I have a comparison chart of the different systems generated over here on wiki matrix.  It sort of feels like a push between DokuWiki and MediaWiki.  The biggest difference seems to be that DokuWiki uses file storage and MediaWiki uses the database.  My gut tells me I should simply use the ANSI Standard and not fret even though it isn’t mobile friendly, but MediaWiki has terrible support for commenting systems.  (Although this may cure my issues.) On the other hand, DokuWiki only has simple tables.  Decisions, decisions.

If my aim was to give a full encyclopedia fronted by a blog, it might be worth migrating to a full-blown CMS like, yah, Drupal, but that’s more power than I really need.  I need a blog, I need an easy way to generate static content, I need comments on the static content, and that’s about it.  The WP wiki plugins are terrible and the static page authoring tools are too wimpy, so I need a wiki that works but I don’t need a huge moving van.

I do wish the WP Wiki plugins were more usable because they would have my life much simpler.  I was stunningly unimpressed.  Sure, I got my themes, but they worked spectacularly poorly with WP-Wiki surprisingly better than the WordPress Wiki plugin.  The WordPress Wiki plugin didn’t seem to do wikilinks at all and the WP-Wiki didn’t know how to build subdirectories.  I may give them another shot, though, before I bite the bullet and stand up a second system.

So that’s where I’m going with this.  I’ll have a report once it is up and running.

RPGs as Data Driven Apps

I meant to work on this post earlier this week but my week got real busy and I lost my time to write up posts.

I spent some time thinking about how pen-and-paper RPGs are best represented in an electronic medium. I don’t mean writing a full game like Neverwinter Nights; I mean representing the actual experience of the books, rules and dice in an app format. I realized that RPGs are by their very nature data driven: the character sheet, the rule set, the world setting, and the information that goes with it. Because everything is created whole-cloth — even those settings based on established properties — the game must be communicated with information for it to go. This is different than a card game or a board game which require a very small amount of fixed information (what’s on a card, say, or a die roll moves you 5 spaces, or you need to play this token) and a large set of rules. An RPG requires a large amount of information and an arguable amount of rules.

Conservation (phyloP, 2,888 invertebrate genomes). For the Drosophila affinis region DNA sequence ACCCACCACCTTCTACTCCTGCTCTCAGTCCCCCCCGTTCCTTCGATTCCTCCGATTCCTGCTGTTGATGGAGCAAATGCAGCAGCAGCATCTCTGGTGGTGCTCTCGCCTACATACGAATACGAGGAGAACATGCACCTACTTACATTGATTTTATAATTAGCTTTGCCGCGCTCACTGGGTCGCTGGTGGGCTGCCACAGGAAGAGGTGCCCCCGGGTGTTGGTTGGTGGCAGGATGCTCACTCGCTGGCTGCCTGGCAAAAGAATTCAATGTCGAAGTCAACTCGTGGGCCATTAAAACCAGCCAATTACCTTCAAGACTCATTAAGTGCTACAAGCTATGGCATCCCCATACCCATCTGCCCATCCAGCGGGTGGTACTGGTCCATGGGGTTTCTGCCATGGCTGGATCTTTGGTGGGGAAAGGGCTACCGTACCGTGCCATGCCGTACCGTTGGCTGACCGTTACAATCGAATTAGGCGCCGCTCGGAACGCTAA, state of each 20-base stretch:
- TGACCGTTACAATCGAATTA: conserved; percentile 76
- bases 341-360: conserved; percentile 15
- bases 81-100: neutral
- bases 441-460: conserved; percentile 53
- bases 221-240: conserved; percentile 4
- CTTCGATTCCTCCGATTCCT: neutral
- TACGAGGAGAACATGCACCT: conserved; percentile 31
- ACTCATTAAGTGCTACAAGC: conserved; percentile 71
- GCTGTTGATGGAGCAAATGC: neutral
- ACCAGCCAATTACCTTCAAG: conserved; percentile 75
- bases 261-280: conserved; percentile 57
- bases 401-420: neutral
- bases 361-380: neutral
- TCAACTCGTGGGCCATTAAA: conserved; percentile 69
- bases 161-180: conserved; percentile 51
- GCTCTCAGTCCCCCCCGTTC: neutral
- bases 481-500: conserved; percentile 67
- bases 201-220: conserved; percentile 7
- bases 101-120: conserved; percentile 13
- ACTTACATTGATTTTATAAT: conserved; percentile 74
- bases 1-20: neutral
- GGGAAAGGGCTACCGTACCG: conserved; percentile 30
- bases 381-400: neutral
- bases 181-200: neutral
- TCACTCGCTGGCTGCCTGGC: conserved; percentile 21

The devil is in the details with the amount and control of the information surrounding an RPG. This lies at the heart of many rules and design-based conflicts: how much information is needed for a person to interact with the world, how is the information manipulated to model the world, and how is this information communicated and stored. In the past, games often required a HIGH amount of information to interact with a HIGH number of system rules to determine a HIGHLY DETAILED piece of data after running the system — a simulationist system. Today, we have a huge number of styles from a low data with small ruleset games (like Fiasco) to moderate sized amount of data/character and data/world with moderate sized rule sets (like FATE or Cortex) to high information games with high detail (like D&D4).

This is all run on data. The nice thing about data is that data is about all a computer understands. It can hold data, process rulesets on data, and present data-driven results at the end of processing. So for example we have a large piece of data model in a character sheet. A character sheet possess stats in some form (d8 Wits, 18 Strength, 3 dots in Hawt, etc). The world may also possess similar unified stats — an NPC, a known test, a quantified piece of the world. Passing the world stats and the character stats through a known resolution engine generates a known result, which may also be stored and used to modify other data.